Rare Electric Guitar
John William Cummings, better known by his stage name Johnny Ramone, was an American guitarist and songwriter, best known for being the guitarist for the punk rock band the Ramones. He was a founding member of the band, and remained a member throughout the band's entire career. He died from prostate cancer on September 15, 2004.
No one ever mistook Johnny Ramone for Django Reinhardt. But while Johnny wasn’t the most technically adroit guitarist ever, it would be hard to overstate his impact on popular music. Along with three fellow misfits from Forest Hills, New York, who became the Ramones in 1974, he shaped a mutant rock sound—part dirt bike, part machine gun, part bubblegum pop—that turned the music world on its ear. The Ramones weren’t the first band to do damage with a distorted power chord, but no one did it quite as raw or fast. That unholy union of speed and power made them the godfathers of punk and the seed that spawned everyone from the Sex Pistols and the Clash to Black Flag and Nirvana.
Johnny’s guitar approach was dead simple—fast sixteenth-note downstrokes pumped through a cranked Marshall stack. But the element of Johnny’s style that most fans recognize (apart from his trademark spread-eagle stance) is his mid-’60s Mosrite Ventures IIs. Johnny later claimed he bought his signature instrument (apparently at Manny’s Music in New York City for about $50) because it was the only guitar he’d ever heard of that he could afford. But with its thin and lightning-fast neck, the Mosrite was the perfect vehicle for Johnny’s Gatling-gun, modulating powerchord approach.
Unfortunately for players aspiring to Johnny Ramone-style tones, the Mosrite Ventures II is an impossibly rare guitar (purportedly only 25–30 originals were made). Though future incarnations of the Mosrite brand made versions of Johnny’s guitar, they were far from punk-rock priced. Hardcore Johnny fans need not despair any longer, however, thanks to the revived Hallmark Guitars company. In cooperation with the Johnny Ramone estate, Hallmark has created a loud and beautiful-playing take on Johnny’s signature axe at a price that real punks can afford.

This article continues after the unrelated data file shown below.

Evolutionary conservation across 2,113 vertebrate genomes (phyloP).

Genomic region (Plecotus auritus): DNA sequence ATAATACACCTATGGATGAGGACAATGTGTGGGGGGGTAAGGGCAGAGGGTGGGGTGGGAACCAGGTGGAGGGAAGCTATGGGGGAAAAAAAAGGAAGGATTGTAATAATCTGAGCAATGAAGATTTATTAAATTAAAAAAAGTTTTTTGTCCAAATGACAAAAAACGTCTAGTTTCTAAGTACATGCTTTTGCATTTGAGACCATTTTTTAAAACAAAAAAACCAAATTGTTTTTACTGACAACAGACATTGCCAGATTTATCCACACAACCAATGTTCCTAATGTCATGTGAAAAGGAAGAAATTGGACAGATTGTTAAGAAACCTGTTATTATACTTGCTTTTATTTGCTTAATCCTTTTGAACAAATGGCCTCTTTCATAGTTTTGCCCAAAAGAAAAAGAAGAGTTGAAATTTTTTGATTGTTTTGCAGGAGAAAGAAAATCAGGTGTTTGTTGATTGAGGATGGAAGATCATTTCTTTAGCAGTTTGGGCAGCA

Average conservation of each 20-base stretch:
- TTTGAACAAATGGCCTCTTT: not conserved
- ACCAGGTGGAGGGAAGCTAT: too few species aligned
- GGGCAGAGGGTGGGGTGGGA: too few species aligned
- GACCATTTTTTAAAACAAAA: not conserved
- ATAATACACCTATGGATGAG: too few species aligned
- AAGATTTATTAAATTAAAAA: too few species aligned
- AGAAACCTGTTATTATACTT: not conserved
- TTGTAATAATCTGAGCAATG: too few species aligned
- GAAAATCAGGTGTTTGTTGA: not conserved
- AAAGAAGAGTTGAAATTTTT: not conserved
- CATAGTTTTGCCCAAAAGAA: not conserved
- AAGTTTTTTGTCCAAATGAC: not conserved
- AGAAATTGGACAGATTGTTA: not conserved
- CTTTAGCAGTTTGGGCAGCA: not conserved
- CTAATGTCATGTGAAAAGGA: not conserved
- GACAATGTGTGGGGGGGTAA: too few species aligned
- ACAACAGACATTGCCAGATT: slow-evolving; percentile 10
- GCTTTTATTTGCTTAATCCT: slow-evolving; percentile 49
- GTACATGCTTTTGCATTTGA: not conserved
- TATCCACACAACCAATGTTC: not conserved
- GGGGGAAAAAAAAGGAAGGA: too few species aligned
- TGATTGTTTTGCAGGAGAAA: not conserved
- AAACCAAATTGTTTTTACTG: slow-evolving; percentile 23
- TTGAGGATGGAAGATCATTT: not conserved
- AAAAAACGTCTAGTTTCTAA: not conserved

While our gloss-blue test guitar has the unmistakable elongated-lower-horn silhouette of a Mosrite Ventures model, it’s significantly different than the most famous version of that guitar in many respects. Johnny’s two original guitars were designed by original Hallmark Guitars founder Joe Hall while working at Mosrite in the mid ’60s. Hall’s intent was to create a more affordable version of the more ornate and upscale Ventures model. As such, the Hallmark lacks the carved body, and instead features a tapering contour on the sizable bass bout and a one-ply pickguard that looks like a cross between the one's you'll find on a Mosrite and a Telecaster.
Other features will be familiar to any Mosrite fan, and they’re executed faithfully and lovingly. The beautiful, one-piece rock maple neck is carved with an integrated headstock that, while virtually parallel with the fretboard, is about an inch lower—creating both a better string-break angle and a cool volute that strengthens the headstockneck junction. The headstock has a delicate hourglass taper and a unique “M” carved along its top edge. Other Mosrite-esque details include narrow vintage frets, a zero fret, and a plated-brass string guide. The solid milled-brass, chrome-plated roller bridge is a thing of beauty, too: Though it’s inspired by the original Mosrite units, it features improvements like fixed saddles that result in better intonation and facilitate easier string bending.
Beat on the Brat
Once you strap on the Johnny Ramone, it’s easy to see why Johnny dug such a setup. It’s an exceptionally well-balanced guitar that feels very sturdy. Hit a big, firstposition E chord and lean on the neck for a little modulation, and it stays right in tune. So if you’re inclined to use it as a fast-chugging, punk-rock battering ram, it’s likely to withstand a heavy hand without flinching.
Holding a power chord and attacking the guitar with fast downstrokes felt as natural as you could imagine. It’s fantastically easy to shift power chords and more complex shapes up and down the neck at a CBGB-approved pace, thanks to the comfortable, low-ish action and smaller frets.
All that said, the Johnny Ramone doesn’t invite just punk-style attack. The same smooth action that makes hardcore riffing a snap invites languid blues bends and Eastern-flavored legato work. And the narrow, C-shaped neck feels enough like a combination of an early-’60s Telecaster and Jaguar to make twang and surf licks second nature. That doesn’t necessarily mean the Hallmark’s tone is akin to those Fenders’ treble sting: With the volume rolled off a notch or two on the alnico-magnet bridge single-coil, the Johnny Ramone has a darker personality. It should come as no surprise, however, that the guitar comes alive when paired with a Marshall head and a 4x12. With a 100-watt Super Lead at the other end of the cable, the Hallmark delivered the grinding, muscular tones we all associate with the Ramones—but without the clanging, spiky 2 kHz peaks you often get from single-coils and a raging Marshall.
Lead lines sounded great, too, occasionally taking on a snorkel-y, Peter Green-like quality—particularly in the middle position. It was hard to generate really biting solo tones without the help of an overdrive or fuzz, but, man, did this thing sound good when I employed one—they felt like natural partners!
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